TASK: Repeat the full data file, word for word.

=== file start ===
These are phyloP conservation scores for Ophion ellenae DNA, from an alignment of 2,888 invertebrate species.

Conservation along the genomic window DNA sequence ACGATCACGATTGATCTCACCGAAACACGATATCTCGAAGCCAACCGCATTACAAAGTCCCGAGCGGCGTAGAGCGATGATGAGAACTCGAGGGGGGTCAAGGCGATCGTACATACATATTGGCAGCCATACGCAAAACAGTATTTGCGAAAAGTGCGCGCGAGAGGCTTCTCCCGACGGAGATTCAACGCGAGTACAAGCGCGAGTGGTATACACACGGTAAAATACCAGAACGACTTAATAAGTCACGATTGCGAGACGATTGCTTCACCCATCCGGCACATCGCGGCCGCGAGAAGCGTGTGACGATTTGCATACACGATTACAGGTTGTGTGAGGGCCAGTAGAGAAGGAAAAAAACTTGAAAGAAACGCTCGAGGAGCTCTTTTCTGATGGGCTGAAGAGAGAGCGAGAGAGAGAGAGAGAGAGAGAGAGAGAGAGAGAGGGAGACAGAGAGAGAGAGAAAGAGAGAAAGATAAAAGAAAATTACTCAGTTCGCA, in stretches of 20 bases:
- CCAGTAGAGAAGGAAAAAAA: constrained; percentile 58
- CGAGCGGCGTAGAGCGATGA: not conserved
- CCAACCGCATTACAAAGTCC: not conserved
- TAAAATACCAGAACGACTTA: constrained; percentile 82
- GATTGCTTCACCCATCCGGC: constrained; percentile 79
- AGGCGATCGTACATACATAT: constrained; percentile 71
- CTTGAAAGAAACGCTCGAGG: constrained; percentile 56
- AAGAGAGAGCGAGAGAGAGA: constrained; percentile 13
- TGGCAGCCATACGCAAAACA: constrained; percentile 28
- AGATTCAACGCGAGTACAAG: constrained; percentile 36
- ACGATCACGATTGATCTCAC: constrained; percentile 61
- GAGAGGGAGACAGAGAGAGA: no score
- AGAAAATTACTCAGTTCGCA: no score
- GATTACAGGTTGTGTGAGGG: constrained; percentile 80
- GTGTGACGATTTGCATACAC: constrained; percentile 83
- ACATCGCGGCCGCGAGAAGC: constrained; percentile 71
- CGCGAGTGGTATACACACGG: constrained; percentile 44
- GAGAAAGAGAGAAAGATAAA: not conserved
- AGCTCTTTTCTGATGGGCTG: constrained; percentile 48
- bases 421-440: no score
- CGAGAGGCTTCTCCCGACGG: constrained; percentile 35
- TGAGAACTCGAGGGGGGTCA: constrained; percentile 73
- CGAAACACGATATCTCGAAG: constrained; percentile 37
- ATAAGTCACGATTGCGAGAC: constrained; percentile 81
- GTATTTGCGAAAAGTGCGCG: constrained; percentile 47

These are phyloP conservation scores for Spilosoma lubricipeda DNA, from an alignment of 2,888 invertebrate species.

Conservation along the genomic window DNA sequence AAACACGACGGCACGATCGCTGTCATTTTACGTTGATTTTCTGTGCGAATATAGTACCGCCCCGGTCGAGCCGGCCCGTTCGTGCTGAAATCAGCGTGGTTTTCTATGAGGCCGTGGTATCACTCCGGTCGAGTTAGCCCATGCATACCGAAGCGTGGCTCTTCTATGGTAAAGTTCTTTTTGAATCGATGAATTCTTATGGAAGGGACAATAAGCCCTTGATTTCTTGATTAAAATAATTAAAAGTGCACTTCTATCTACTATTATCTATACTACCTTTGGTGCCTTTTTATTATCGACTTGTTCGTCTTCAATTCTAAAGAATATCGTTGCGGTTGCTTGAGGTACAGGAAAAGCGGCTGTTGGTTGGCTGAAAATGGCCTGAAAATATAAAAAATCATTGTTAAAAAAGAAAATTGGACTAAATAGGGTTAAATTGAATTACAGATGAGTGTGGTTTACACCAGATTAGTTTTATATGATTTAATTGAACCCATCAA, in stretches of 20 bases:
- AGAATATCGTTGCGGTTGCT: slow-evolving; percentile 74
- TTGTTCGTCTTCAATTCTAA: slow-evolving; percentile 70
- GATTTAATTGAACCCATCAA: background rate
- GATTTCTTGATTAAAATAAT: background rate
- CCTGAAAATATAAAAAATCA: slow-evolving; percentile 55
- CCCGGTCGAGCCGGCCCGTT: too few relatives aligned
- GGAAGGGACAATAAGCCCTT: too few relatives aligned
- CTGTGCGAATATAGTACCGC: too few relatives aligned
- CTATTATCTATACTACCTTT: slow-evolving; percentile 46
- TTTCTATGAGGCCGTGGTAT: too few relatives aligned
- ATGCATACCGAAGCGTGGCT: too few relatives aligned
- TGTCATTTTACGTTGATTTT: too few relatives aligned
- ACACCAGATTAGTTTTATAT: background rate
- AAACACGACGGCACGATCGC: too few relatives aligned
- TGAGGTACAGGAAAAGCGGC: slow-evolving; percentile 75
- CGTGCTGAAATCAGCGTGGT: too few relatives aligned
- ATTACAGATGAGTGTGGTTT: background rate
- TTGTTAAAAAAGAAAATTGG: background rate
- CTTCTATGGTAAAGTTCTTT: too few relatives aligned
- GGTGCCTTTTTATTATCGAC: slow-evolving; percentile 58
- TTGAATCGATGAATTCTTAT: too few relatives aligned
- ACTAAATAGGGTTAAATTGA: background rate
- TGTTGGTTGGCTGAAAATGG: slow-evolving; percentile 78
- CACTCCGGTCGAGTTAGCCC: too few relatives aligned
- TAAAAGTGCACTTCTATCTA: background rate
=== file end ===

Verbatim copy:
These are phyloP conservation scores for Ophion ellenae DNA, from an alignment of 2,888 invertebrate species.

Conservation along the genomic window DNA sequence ACGATCACGATTGATCTCACCGAAACACGATATCTCGAAGCCAACCGCATTACAAAGTCCCGAGCGGCGTAGAGCGATGATGAGAACTCGAGGGGGGTCAAGGCGATCGTACATACATATTGGCAGCCATACGCAAAACAGTATTTGCGAAAAGTGCGCGCGAGAGGCTTCTCCCGACGGAGATTCAACGCGAGTACAAGCGCGAGTGGTATACACACGGTAAAATACCAGAACGACTTAATAAGTCACGATTGCGAGACGATTGCTTCACCCATCCGGCACATCGCGGCCGCGAGAAGCGTGTGACGATTTGCATACACGATTACAGGTTGTGTGAGGGCCAGTAGAGAAGGAAAAAAACTTGAAAGAAACGCTCGAGGAGCTCTTTTCTGATGGGCTGAAGAGAGAGCGAGAGAGAGAGAGAGAGAGAGAGAGAGAGAGAGAGGGAGACAGAGAGAGAGAGAAAGAGAGAAAGATAAAAGAAAATTACTCAGTTCGCA, in stretches of 20 bases:
- CCAGTAGAGAAGGAAAAAAA: constrained; percentile 58
- CGAGCGGCGTAGAGCGATGA: not conserved
- CCAACCGCATTACAAAGTCC: not conserved
- TAAAATACCAGAACGACTTA: constrained; percentile 82
- GATTGCTTCACCCATCCGGC: constrained; percentile 79
- AGGCGATCGTACATACATAT: constrained; percentile 71
- CTTGAAAGAAACGCTCGAGG: constrained; percentile 56
- AAGAGAGAGCGAGAGAGAGA: constrained; percentile 13
- TGGCAGCCATACGCAAAACA: constrained; percentile 28
- AGATTCAACGCGAGTACAAG: constrained; percentile 36
- ACGATCACGATTGATCTCAC: constrained; percentile 61
- GAGAGGGAGACAGAGAGAGA: no score
- AGAAAATTACTCAGTTCGCA: no score
- GATTACAGGTTGTGTGAGGG: constrained; percentile 80
- GTGTGACGATTTGCATACAC: constrained; percentile 83
- ACATCGCGGCCGCGAGAAGC: constrained; percentile 71
- CGCGAGTGGTATACACACGG: constrained; percentile 44
- GAGAAAGAGAGAAAGATAAA: not conserved
- AGCTCTTTTCTGATGGGCTG: constrained; percentile 48
- bases 421-440: no score
- CGAGAGGCTTCTCCCGACGG: constrained; percentile 35
- TGAGAACTCGAGGGGGGTCA: constrained; percentile 73
- CGAAACACGATATCTCGAAG: constrained; percentile 37
- ATAAGTCACGATTGCGAGAC: constrained; percentile 81
- GTATTTGCGAAAAGTGCGCG: constrained; percentile 47

These are phyloP conservation scores for Spilosoma lubricipeda DNA, from an alignment of 2,888 invertebrate species.

Conservation along the genomic window DNA sequence AAACACGACGGCACGATCGCTGTCATTTTACGTTGATTTTCTGTGCGAATATAGTACCGCCCCGGTCGAGCCGGCCCGTTCGTGCTGAAATCAGCGTGGTTTTCTATGAGGCCGTGGTATCACTCCGGTCGAGTTAGCCCATGCATACCGAAGCGTGGCTCTTCTATGGTAAAGTTCTTTTTGAATCGATGAATTCTTATGGAAGGGACAATAAGCCCTTGATTTCTTGATTAAAATAATTAAAAGTGCACTTCTATCTACTATTATCTATACTACCTTTGGTGCCTTTTTATTATCGACTTGTTCGTCTTCAATTCTAAAGAATATCGTTGCGGTTGCTTGAGGTACAGGAAAAGCGGCTGTTGGTTGGCTGAAAATGGCCTGAAAATATAAAAAATCATTGTTAAAAAAGAAAATTGGACTAAATAGGGTTAAATTGAATTACAGATGAGTGTGGTTTACACCAGATTAGTTTTATATGATTTAATTGAACCCATCAA, in stretches of 20 bases:
- AGAATATCGTTGCGGTTGCT: slow-evolving; percentile 74
- TTGTTCGTCTTCAATTCTAA: slow-evolving; percentile 70
- GATTTAATTGAACCCATCAA: background rate
- GATTTCTTGATTAAAATAAT: background rate
- CCTGAAAATATAAAAAATCA: slow-evolving; percentile 55
- CCCGGTCGAGCCGGCCCGTT: too few relatives aligned
- GGAAGGGACAATAAGCCCTT: too few relatives aligned
- CTGTGCGAATATAGTACCGC: too few relatives aligned
- CTATTATCTATACTACCTTT: slow-evolving; percentile 46
- TTTCTATGAGGCCGTGGTAT: too few relatives aligned
- ATGCATACCGAAGCGTGGCT: too few relatives aligned
- TGTCATTTTACGTTGATTTT: too few relatives aligned
- ACACCAGATTAGTTTTATAT: background rate
- AAACACGACGGCACGATCGC: too few relatives aligned
- TGAGGTACAGGAAAAGCGGC: slow-evolving; percentile 75
- CGTGCTGAAATCAGCGTGGT: too few relatives aligned
- ATTACAGATGAGTGTGGTTT: background rate
- TTGTTAAAAAAGAAAATTGG: background rate
- CTTCTATGGTAAAGTTCTTT: too few relatives aligned
- GGTGCCTTTTTATTATCGAC: slow-evolving; percentile 58
- TTGAATCGATGAATTCTTAT: too few relatives aligned
- ACTAAATAGGGTTAAATTGA: background rate
- TGTTGGTTGGCTGAAAATGG: slow-evolving; percentile 78
- CACTCCGGTCGAGTTAGCCC: too few relatives aligned
- TAAAAGTGCACTTCTATCTA: background rate